Poetry is everywhere, from the outpouring of doggerel verse for Princess Diana to pop song lyrics. Yet most people think it is not for them. William Sieghart wants to change thatby William Sieghart / October 20, 1997 / Leave a comment
Earlier this year, EMI signed up the young poet Murray Lachlan Young for around ?1m to record a series of albums of his poetry. At the same time, royal divorce solicitors Mishcon de Reya announced that they would be appointing a poet in residence for the more realistic sum of ?10,000 per year. The Arts Council, too, is investing in poetry. It has begun a ?450,000 lottery-funded scheme to place poets in residence in many of the new “millennium parks”-and even at London Zoo.
There was a time when the only mention of poetry in the press was yet another esoteric dust-up at the Poetry Society. The Poetry Society now rivals New Labour for its rate of membership growth. Splendidly led by Chris Meade, the man behind the successful lottery bid, it is an organisation under a different kind of pressure these days, coping with incessant enquiries from schools, poets and broadcasters.
And because poetry is in vogue, style as well as review pages are full of poets. Glossy magazines publish articles about poetry, wrapped around with photographs of girl poets, dangerous poets, good-looking poets and young poets dressed elegantly but improbably in the latest fashions.
Has poetry made a comeback in the past few years, or has it just become more visible? We do have some particularly bright poetic talent around at present, but actually we always have had. In the last 30 years-since Allen Ginsberg filled the Albert Hall-poetry has never really gone away, even if its freshest voices have seemed to come from other countries-Ireland, Australia, India, the Caribbean and Africa. It just got subsumed into the subculture of popular music and had to compete with the rapid development in personal entertainment technology. Many 1960s children maintain that the great poetic voices of the time wrote songs: Bob Dylan, Leonard Cohen, John Lennon. Certainly millions knew their lyrics word for word. Indeed, in some areas of popular music, poetry is the whole point. For the past 20 years since the Genius of Rap album in the late 1970s, rap music has been the most influential form of music on both sides of the Atlantic. Rapping is today’s street poetry.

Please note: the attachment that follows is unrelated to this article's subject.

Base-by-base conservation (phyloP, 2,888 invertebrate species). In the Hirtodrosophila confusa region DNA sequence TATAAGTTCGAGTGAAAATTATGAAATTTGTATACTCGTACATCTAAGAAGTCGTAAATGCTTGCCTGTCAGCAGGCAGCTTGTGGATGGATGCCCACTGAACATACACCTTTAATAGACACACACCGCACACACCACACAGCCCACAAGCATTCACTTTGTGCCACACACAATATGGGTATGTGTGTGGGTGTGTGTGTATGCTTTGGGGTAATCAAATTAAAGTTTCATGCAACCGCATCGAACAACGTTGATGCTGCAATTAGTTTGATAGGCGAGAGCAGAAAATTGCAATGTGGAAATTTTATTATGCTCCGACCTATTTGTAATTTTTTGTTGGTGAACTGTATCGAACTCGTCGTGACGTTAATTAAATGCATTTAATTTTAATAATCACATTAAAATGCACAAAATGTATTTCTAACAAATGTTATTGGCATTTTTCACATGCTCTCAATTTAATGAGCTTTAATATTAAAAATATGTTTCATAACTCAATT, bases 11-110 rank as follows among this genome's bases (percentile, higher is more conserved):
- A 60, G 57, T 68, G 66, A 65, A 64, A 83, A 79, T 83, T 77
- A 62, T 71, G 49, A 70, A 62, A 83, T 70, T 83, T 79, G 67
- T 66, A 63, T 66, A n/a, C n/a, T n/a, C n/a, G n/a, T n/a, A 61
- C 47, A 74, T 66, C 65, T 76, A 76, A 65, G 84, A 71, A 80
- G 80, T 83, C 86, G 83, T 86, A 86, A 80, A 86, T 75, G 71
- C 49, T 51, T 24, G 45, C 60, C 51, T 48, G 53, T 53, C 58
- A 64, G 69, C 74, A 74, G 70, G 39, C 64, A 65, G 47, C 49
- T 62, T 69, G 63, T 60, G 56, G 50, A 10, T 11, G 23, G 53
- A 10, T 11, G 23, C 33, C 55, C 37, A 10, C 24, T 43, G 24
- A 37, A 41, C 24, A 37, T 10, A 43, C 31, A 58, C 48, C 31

Most people still think of poetry as a dusty, back-of-the-bookshop, slim-volumed, minority sport. Many of the literary pages of the broadsheets and intelligent weeklies sustain that impression and reinforce the image by publishing often impenetrable reviews of poetry. Yet poetry-serious and less serious is everywhere. It is in our music, it is on our tea towels, our greeting cards, our advertisements-it is also chanted on football terraces. A recent survey suggested that over half the adult population had written a poem during their adult lives-more than had painted a painting or written a story.
For five years or so, a group of “poetry commandos” has been trying to make the media more aware of this. The main focus has been to try to change people’s perception of poetry to make us a little more like our Celtic brethren in our appreciation of it and a little less Anglo-Saxon in our reticence. Hence National Poetry Day on 9th October. Now in its fourth year, one of the themes for 1997 is “By Heart,” designed to encourage individuals to commit a poem to memory. During the day, supermarkets will hand out millions of poem cards; BBC television and radio will broadcast poems between their programmes; and throughout the country, hundreds of poetic events will take place in schools, libraries, shops and workplaces.
Why? Because many people find they love poetry when they are exposed to it. Poetry feeds the soul. It provides a channel for emotions-look at the outpouring of verse from ordinary people over the death of Princess Diana. Many people turn to poetry when they are broken-hearted, grieving or lonely. It can also give a moving, sometimes shocking, picture of contemporary life. (See, for example, The Forward Book of Poetry, an anthology I publish of the best work published in the past year that has been entered for the Forward prizes.) Those who find reading a novel at bedtime merely soporific should try a poem-they might be surprised by it.